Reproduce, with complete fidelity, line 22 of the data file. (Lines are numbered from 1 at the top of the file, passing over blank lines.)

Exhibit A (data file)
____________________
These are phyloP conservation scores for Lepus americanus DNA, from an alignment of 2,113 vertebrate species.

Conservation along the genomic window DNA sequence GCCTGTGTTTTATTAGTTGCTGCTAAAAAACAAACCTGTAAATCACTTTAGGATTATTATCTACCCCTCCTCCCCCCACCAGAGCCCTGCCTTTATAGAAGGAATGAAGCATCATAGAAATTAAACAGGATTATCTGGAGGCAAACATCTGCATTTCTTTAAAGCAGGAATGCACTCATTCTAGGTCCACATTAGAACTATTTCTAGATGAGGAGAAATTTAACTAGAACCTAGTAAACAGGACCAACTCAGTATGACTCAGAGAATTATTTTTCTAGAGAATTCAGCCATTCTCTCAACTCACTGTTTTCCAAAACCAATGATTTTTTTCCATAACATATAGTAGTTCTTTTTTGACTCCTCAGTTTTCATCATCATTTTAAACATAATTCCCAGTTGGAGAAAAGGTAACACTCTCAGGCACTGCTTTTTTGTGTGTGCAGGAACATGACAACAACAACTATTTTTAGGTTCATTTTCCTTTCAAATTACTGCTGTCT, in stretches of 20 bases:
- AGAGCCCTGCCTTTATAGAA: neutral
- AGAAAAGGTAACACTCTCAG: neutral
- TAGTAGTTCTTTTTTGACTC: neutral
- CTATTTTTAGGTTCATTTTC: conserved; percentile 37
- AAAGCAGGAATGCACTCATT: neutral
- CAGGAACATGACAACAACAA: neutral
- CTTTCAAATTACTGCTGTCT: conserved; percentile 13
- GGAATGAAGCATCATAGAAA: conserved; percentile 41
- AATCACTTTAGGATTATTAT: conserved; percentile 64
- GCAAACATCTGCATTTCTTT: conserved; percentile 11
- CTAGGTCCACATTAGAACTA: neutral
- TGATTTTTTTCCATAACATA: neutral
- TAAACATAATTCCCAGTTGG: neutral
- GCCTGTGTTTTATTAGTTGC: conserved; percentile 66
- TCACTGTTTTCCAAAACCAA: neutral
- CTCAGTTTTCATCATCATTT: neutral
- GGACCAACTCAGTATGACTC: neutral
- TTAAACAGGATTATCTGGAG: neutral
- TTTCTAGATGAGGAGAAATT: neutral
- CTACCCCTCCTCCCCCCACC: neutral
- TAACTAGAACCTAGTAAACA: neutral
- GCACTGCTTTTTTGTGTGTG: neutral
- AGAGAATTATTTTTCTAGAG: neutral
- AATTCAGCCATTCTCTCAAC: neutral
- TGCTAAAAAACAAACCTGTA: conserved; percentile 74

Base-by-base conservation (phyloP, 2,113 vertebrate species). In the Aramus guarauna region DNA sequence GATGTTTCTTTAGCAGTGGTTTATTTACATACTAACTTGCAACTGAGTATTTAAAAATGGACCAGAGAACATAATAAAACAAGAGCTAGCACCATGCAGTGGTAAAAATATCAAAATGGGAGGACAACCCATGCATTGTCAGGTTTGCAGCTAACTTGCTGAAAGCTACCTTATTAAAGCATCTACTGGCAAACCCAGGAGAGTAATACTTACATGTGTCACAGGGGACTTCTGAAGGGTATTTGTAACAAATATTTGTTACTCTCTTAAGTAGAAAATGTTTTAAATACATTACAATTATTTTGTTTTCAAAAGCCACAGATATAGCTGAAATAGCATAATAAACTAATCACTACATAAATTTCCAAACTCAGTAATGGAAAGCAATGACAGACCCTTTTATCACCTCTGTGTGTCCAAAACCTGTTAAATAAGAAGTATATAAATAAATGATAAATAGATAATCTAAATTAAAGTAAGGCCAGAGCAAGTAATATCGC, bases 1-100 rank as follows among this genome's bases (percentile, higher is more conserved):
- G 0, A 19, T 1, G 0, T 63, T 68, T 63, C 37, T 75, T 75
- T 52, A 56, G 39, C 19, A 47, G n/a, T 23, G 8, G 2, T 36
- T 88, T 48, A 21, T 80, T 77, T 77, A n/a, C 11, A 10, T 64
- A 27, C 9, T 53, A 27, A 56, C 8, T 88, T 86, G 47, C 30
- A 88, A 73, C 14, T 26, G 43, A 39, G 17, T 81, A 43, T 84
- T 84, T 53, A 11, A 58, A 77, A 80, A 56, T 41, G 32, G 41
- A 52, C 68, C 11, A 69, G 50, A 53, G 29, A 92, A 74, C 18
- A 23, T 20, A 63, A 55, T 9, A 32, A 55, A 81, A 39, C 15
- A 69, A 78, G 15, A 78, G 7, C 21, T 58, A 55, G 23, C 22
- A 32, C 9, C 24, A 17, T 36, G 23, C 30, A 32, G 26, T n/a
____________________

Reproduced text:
- CTACCCCTCCTCCCCCCACC: neutral